It’s the elephant -or pig- in the room. Actually it’s the room itself. When walking through the main entrance of our space at 745 North Broadway, just past the host stand, there it is. A room full of hanging meat on display. It has been the talking point for many since our opening a few weeks ago. What is it? Why is it there? How is it done? Well, we are here to answer these questions. This blog post is about the Elkmont Exchange Charcuterie (shar-koo-tuh-ree) program.
Just like pickles, fermented vegetables, home-brewed beer, and kombucha; charcuterie is a historic cooking method that has been modernized through a spiked interest in techniques that date back as long as the pharaohs. This movement for traditional ways of cooking inspires to make better connections between where food comes from and how it ends up on your table. Originally intended as a way to preserve meats or fish for months on end; charcuterie is the process of preparing sausages and other cured, smoked, and preserved meat by aging. The preservation process basically eliminates the growth of food spoiling bacteria by depriving it of moisture. Salt is one of the main tools for charcuterie because it drives moisture out of food, making bacteria growth difficult. Today, charcuterie is desired for the complex flavors derived from preservation. At Elkmont Exchange, our Executive Chef, Ryan Davenport, and Sous Chef, Jon Newman, are highly experienced with butchery and charcuterie making; and they have big plans for that strange display room of hanging meats.
Good charcuterie needs to start with a quality product in order to end with one. The preservation process uses the whole muscle and brings out colors and textures that were not previously apparent while defining the meat’s flavor. This leaves zero room for error on the process side and allows any imperfections in the meat to be showcased. Ryan and Jon have chosen Bear Creek Farm for their pork and beef products because they feel that Leeann Cherry and her family raise the happiest and healthiest animals in Tennessee. The Cherry family has worked on their farm for over 30 years and provide high quality meats to many fine restaurants in the south such as McCrady’s, Husk, and The Southern; which is how Ryan and Jon were introduced to their products. Their animals are fed a healthy diet and treated like a part of the family throughout their entire lives. Even in butchery, their animals are treated humanely. Ryan and Jon believe that the extra care put into each pig delivered to them drives their passion to make the best product possible.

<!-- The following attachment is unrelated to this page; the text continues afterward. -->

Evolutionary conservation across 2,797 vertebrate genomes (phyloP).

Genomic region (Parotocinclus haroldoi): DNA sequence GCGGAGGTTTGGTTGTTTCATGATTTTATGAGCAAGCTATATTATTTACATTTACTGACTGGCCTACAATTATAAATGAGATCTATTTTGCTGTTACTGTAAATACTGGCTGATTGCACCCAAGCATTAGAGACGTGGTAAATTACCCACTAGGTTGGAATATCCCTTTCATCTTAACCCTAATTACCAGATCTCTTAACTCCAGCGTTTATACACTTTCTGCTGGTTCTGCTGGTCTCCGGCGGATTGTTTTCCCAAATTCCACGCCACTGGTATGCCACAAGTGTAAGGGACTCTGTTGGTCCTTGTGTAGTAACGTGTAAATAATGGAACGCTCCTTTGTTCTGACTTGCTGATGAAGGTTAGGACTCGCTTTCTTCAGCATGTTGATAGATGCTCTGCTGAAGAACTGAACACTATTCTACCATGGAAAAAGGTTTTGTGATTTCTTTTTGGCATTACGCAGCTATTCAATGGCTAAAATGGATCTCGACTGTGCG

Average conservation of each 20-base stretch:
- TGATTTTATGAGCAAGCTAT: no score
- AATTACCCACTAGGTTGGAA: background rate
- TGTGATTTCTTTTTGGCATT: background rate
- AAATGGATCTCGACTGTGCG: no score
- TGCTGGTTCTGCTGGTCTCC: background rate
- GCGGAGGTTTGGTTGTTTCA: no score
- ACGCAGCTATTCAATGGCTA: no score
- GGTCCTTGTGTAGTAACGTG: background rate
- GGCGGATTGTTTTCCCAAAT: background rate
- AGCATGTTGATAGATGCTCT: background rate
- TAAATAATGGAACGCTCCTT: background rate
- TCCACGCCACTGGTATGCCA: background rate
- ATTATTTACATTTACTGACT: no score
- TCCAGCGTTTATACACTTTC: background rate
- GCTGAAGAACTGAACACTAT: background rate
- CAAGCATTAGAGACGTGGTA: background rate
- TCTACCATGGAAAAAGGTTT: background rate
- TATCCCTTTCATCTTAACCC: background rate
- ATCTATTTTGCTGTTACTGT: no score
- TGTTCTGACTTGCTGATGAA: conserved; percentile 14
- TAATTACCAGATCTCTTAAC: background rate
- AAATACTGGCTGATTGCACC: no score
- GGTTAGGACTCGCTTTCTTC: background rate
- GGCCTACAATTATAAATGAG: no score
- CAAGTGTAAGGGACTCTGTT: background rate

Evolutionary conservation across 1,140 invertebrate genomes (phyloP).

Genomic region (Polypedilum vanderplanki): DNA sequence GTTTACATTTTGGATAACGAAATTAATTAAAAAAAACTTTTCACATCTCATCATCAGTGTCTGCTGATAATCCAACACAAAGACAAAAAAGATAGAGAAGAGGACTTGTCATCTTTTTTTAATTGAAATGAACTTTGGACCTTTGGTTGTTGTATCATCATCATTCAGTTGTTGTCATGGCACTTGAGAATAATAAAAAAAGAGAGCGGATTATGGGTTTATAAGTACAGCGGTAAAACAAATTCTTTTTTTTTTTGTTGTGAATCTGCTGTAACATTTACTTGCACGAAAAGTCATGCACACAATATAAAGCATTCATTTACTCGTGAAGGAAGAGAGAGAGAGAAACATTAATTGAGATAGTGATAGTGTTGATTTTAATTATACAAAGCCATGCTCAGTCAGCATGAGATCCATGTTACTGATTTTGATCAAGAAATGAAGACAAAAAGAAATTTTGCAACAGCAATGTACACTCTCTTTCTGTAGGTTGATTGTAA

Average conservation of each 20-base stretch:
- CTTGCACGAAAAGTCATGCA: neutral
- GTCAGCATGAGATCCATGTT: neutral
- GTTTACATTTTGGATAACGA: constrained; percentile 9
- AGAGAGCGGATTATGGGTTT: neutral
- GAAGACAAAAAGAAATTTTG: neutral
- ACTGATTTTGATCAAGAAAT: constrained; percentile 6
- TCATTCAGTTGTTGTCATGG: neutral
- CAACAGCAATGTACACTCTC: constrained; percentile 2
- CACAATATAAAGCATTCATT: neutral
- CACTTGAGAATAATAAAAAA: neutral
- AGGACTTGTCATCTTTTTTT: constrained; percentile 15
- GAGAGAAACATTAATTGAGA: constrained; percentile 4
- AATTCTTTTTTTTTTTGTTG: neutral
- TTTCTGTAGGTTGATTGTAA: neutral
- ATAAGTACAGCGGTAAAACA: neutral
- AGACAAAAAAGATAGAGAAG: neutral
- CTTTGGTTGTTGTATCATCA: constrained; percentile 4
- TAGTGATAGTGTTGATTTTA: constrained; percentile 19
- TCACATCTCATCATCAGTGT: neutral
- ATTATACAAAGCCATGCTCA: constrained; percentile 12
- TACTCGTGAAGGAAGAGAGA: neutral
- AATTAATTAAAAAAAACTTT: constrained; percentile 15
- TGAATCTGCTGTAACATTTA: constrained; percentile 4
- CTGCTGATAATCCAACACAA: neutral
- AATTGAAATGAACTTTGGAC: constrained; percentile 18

Charcuterie is an art that requires attention to detail, scientific knowledge, and extensive chef skills; making it very similar to brewing beer. Pairing the two together bring out complex flavors in either – or both – while complementing and balancing each other. While most Elkmont Exchange Charcuterie are made from traditional recipes, Ryan and Jon plan to work with our brewers to add a special Elkmont Exchange touch. This can include using different brewing ingredients or altering a recipe slightly to pair with a specific beer. There are also plans to host special tastings to educate on charcuterie making, beer brewing, and pairing the two.
When asked what meats they are most exciting to be aging, Ryan and Jon unanimously answered “the ones that take the longest.” This includes our prosciutto, culatello, and king ham; which can take up to a year to completely age properly. Here’s to all of the great meats on the horizon!
All photos were taken from Jon Newman’s personal Instagram account http://bit.ly/2jvFIOC